January 16, 2014; Bradenton Herald

Florida Agriculture Commissioner Adam Putnam has proposed “a complete rewrite” of the state’s charity laws, aiming to increase oversight and transparency—a direct response to investigative reports published last year in the Tampa Bay Times.

The Bradenton Herald quotes Putnam, whose duties include consumer protection, as saying that the changes “will help Floridians make more informed choices about the charities they patronize.” The paper says the proposed legislation will also give the state additional powers to regulate nonprofits and professional fundraisers.

“We are introducing a complete rewrite of Florida’s charity laws so that Floridians will be protected from having their hard-earned money go to deceptive charities, and Florida will not be a safe haven for bad actors from other states,” Putnam told the Herald.

The bill comes out of an investigative report entitled “America’s Worst Charities” by the Times and the Center for Investigative Reporting, which looked at thousands of charities that paid for-profit fundraisers, highlighting the “50 worst” that spent the most on such outside fundraising.

In a textbook example of the critical importance of nonprofits engaging policy makers in order to protect their interests and those of the communities they serve, the Florida Nonprofit Alliance has endorsed the proposal after providing input.

Current state law requires charities to register, but not much else; the Herald says that the proposed legislation is sweeping, and includes in its proposals:

  • All charities will have to provide additional information, such as the names of their leaders, contact information and financial reports.
  • The state’s Division of Consumer Services will create an interactive database on its website to list information about each nonprofit, including any violations of state law.
  • Charities that fundraise more than $1 million a year will have to provide audited financial reports.
  • Nonprofits that receive more than $1 million but spend less than 25 percent on programming will have additional disclosure requirements: employee salaries, fundraising expenses, and details of family relationships with any business partners.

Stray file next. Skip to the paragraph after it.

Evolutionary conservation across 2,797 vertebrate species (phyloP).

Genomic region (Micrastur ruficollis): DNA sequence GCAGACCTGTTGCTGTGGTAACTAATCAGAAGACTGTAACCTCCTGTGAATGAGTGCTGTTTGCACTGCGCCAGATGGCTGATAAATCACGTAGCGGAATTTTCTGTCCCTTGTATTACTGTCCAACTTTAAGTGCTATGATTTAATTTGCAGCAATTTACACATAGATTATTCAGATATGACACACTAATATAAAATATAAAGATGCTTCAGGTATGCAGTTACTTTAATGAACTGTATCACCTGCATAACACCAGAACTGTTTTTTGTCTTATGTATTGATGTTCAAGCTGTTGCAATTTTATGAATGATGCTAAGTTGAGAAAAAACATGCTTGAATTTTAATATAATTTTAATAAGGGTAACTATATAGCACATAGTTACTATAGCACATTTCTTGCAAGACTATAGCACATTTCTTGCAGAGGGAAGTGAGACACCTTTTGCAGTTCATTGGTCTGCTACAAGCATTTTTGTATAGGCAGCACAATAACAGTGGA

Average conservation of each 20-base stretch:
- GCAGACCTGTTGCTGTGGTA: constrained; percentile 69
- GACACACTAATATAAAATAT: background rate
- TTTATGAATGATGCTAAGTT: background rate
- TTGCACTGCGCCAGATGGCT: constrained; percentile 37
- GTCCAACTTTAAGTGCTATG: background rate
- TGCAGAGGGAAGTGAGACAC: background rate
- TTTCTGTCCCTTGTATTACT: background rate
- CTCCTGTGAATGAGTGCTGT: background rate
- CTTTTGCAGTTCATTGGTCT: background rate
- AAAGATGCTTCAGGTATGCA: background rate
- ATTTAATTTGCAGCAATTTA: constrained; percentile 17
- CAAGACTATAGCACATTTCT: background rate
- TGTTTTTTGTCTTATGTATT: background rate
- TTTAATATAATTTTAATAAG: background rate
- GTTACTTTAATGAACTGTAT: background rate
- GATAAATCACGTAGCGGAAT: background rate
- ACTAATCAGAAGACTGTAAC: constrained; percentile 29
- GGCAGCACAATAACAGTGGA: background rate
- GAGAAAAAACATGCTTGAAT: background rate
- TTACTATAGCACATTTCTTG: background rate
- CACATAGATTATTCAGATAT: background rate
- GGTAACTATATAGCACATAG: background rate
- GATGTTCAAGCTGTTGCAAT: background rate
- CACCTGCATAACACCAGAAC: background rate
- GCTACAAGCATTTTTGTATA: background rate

• Non-profits that raise less than $25,000 a year, or have religious, education, or government exemptions, will have fewer requirements.
  • The state will have the right to ban nonprofits from operating in Florida if they are found in violation of regulations in other states.
  • Charities that emerge due to a natural disaster or tragedy and raise more than $100,000 will have to submit quarterly financial statements.
  • There will be new oversight of professional fundraisers, with the same requirements now required of telemarketers—a licensing fee and fingerprints for background checks, with people convicted of theft or fraud barred from working as professional solicitors.

The president of the United Way of Florida said he was glad to see the proposals to address conflicts of interest between some charities and professional fundraisers, as well as the huge uptick in fundraising that occurs whenever there is a disaster, while not creating “a bureaucratic challenge for legitimate charities.”

The measure increases fines for violations of state regulations, and would take effect July 1st if approved by the legislature and governor. Many nonprofit leaders say they welcome the reforms as a necessary step to protect the integrity and credibility of the industry.—Larry Kaplan